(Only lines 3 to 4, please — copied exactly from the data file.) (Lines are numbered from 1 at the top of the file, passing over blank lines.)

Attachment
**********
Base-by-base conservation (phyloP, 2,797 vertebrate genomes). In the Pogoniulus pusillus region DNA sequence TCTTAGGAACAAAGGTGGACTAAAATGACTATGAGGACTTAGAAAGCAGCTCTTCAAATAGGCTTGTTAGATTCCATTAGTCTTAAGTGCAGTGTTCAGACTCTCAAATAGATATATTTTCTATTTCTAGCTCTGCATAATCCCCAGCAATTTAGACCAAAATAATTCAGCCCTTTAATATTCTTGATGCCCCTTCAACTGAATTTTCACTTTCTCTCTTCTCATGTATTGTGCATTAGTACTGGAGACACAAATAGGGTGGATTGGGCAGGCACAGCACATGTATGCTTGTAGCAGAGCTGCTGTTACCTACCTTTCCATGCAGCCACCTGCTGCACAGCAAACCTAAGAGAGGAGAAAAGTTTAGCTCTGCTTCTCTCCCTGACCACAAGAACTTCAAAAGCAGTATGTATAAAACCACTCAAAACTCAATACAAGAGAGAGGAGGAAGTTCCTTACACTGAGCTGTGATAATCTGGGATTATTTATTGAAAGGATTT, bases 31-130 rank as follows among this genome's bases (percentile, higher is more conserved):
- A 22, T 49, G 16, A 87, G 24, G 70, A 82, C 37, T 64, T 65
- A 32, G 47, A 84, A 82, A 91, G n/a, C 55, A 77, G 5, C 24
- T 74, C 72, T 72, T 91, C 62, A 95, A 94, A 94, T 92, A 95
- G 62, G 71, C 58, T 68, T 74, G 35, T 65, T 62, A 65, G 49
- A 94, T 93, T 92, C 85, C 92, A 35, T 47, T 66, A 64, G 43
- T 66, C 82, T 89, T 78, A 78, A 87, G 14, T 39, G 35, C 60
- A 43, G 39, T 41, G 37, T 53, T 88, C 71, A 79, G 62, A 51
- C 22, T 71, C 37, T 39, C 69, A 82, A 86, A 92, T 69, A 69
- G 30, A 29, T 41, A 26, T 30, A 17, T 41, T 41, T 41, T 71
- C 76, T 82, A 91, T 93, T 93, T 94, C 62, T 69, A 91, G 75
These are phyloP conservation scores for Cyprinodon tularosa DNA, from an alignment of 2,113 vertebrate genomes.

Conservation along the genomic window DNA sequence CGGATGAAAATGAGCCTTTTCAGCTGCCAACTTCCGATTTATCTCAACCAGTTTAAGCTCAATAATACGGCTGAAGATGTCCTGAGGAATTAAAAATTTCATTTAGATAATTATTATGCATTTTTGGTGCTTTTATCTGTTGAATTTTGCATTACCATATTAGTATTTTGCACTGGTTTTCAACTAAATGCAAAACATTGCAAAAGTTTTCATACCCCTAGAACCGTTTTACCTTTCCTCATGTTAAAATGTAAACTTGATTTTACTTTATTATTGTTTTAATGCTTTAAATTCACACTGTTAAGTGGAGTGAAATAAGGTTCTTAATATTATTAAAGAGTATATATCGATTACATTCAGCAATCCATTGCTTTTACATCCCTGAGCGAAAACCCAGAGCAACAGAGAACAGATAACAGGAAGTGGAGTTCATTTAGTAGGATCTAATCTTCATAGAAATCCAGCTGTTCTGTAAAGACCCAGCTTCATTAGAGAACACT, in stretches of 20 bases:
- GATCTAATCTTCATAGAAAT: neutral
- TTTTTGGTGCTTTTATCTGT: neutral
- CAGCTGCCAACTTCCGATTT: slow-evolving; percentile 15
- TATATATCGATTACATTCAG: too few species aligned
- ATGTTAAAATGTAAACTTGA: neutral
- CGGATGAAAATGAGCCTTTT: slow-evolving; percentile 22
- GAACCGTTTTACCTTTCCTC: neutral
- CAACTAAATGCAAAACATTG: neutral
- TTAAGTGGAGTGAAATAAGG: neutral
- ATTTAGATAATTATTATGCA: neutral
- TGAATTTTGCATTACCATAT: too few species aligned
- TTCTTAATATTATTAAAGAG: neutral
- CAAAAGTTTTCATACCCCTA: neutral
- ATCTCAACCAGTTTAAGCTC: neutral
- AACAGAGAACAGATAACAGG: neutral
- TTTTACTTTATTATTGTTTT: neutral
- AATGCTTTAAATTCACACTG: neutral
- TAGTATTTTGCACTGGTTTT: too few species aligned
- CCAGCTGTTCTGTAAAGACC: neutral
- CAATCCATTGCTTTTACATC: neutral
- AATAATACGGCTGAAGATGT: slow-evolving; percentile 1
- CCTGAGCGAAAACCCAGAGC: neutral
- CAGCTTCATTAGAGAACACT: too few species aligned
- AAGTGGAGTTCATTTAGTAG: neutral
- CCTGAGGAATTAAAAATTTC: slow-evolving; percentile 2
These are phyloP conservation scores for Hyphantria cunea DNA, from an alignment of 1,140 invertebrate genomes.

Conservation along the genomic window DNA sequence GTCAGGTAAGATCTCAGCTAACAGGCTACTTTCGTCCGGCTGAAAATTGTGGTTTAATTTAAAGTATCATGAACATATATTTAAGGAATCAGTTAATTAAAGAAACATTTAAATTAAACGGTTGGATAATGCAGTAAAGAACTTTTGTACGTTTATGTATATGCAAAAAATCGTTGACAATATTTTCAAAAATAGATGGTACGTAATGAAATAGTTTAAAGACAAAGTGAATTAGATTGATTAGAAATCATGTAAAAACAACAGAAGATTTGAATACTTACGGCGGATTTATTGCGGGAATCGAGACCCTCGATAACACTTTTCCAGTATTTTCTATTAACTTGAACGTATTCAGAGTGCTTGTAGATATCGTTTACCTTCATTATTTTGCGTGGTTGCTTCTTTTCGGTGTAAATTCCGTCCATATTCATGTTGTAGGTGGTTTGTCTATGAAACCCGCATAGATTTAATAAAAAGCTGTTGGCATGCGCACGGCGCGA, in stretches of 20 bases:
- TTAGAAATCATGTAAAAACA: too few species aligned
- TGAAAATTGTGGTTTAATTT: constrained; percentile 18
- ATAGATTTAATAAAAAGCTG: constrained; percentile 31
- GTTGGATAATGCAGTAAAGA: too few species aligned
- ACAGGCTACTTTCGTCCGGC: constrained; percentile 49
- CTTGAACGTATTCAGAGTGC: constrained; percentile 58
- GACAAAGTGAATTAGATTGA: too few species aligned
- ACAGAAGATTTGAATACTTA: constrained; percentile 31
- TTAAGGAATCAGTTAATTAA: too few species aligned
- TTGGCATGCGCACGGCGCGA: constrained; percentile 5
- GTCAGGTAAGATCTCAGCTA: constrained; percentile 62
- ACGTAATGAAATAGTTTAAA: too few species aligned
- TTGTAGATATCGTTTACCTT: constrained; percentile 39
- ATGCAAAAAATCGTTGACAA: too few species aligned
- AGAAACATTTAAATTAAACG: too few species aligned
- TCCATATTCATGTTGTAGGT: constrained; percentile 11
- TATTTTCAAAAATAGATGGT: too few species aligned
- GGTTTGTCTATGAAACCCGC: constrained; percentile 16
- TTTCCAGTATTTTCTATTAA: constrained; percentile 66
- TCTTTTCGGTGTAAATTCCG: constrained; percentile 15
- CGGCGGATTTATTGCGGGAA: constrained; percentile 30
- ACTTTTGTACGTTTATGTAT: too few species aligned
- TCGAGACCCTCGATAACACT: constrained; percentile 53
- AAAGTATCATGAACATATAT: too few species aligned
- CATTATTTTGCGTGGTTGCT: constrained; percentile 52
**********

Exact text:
- A 32, G 47, A 84, A 82, A 91, G n/a, C 55, A 77, G 5, C 24
- T 74, C 72, T 72, T 91, C 62, A 95, A 94, A 94, T 92, A 95